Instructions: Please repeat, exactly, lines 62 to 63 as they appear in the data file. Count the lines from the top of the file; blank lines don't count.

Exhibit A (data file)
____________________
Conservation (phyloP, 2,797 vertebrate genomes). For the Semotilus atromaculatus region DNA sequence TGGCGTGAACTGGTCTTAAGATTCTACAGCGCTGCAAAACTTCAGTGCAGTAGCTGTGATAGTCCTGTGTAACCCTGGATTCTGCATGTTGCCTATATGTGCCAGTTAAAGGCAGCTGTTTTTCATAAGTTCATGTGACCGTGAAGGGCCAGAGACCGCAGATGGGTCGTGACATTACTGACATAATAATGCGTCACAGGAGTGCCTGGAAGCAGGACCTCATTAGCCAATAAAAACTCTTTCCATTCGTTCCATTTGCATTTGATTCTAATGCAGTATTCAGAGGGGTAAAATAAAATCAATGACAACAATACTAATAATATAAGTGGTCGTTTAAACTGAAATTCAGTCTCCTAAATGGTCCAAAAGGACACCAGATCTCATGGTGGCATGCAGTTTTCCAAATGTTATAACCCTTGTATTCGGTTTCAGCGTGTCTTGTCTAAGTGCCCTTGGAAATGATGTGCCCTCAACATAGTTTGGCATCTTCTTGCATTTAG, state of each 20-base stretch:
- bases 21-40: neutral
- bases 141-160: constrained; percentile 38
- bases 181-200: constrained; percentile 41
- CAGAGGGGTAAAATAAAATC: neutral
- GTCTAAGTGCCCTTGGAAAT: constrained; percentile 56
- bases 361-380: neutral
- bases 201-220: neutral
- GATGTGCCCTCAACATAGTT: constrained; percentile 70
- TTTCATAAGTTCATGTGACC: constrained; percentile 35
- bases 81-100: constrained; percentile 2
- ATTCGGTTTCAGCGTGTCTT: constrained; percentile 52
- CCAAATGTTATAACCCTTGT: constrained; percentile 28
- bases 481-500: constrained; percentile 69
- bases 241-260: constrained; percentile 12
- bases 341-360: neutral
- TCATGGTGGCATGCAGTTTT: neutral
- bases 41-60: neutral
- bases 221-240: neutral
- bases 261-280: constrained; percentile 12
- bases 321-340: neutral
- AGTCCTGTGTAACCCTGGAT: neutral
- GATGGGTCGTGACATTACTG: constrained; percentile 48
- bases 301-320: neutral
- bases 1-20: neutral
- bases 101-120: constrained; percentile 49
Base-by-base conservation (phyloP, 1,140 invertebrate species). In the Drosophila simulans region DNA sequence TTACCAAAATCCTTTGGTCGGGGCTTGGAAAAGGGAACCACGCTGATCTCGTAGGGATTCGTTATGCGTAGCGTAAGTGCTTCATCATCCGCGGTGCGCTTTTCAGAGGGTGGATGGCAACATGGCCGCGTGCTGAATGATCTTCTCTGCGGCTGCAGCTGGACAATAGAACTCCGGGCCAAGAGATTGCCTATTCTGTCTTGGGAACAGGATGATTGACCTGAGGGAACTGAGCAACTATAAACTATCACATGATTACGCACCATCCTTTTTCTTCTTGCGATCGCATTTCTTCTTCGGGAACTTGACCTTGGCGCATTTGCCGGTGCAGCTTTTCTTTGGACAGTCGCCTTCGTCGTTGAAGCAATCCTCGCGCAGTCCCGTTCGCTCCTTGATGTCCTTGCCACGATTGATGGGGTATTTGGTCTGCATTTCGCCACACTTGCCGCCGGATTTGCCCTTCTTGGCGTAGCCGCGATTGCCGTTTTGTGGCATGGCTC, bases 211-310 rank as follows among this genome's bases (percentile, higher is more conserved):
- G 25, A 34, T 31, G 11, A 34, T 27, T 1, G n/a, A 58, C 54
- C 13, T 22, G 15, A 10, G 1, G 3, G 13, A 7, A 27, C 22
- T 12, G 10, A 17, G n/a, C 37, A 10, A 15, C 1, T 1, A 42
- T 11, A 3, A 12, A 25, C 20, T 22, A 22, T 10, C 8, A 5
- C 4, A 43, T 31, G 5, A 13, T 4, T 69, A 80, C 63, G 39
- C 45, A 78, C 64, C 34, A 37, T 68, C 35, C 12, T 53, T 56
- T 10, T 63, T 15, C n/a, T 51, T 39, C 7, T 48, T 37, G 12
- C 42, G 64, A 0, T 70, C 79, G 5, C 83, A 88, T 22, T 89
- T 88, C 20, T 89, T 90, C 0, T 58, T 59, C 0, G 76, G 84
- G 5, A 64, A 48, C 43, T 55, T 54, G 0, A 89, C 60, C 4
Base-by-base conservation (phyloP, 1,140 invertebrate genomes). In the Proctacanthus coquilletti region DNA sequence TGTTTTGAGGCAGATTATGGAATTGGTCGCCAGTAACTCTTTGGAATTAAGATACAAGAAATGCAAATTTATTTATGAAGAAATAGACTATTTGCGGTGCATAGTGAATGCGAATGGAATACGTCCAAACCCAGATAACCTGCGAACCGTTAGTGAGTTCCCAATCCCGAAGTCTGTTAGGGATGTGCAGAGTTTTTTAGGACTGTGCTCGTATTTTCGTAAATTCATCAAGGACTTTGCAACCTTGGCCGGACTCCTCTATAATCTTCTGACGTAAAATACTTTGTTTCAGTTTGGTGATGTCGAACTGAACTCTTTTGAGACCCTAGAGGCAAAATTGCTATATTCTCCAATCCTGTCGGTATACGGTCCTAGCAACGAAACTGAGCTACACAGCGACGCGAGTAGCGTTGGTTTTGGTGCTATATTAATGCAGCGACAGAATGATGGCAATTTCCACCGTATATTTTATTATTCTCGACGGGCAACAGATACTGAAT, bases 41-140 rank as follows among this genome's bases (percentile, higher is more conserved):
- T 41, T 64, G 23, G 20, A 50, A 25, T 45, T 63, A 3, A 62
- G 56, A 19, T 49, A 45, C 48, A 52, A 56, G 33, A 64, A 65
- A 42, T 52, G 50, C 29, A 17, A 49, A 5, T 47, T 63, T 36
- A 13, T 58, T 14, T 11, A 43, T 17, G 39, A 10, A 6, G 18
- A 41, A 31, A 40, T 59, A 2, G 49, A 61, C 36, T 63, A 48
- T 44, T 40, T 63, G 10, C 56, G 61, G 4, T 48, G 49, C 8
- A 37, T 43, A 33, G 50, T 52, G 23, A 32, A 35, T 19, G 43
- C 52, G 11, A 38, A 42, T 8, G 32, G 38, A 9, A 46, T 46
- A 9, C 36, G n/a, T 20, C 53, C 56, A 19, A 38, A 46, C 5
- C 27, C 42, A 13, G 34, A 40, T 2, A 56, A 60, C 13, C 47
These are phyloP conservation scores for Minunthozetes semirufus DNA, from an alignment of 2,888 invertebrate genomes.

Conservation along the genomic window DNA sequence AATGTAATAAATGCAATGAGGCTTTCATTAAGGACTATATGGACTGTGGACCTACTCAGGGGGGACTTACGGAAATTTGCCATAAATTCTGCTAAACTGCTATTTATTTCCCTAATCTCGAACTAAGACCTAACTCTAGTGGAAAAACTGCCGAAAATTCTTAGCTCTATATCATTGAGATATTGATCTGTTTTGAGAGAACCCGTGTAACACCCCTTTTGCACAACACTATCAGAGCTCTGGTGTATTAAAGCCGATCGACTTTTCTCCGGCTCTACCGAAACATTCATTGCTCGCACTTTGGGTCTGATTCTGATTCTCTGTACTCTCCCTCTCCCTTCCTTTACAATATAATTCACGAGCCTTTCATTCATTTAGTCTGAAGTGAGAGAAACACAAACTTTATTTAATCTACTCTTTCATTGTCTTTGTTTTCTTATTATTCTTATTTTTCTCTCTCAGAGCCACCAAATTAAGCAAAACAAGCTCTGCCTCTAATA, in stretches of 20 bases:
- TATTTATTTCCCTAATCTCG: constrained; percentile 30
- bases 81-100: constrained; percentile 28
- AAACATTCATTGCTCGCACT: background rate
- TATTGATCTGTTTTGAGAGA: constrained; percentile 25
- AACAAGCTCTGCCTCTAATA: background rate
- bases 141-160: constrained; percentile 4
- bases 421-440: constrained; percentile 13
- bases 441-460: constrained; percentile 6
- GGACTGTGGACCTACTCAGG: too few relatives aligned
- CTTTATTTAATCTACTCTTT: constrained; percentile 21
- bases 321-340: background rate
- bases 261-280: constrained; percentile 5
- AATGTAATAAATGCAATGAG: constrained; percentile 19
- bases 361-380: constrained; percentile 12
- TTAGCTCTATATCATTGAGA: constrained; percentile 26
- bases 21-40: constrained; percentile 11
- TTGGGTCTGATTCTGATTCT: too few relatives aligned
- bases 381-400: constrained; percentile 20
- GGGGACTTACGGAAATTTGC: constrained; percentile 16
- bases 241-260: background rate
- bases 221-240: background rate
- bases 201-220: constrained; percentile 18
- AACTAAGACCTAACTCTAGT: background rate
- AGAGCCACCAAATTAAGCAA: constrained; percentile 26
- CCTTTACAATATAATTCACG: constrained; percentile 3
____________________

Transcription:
- bases 261-280: constrained; percentile 5
- AATGTAATAAATGCAATGAG: constrained; percentile 19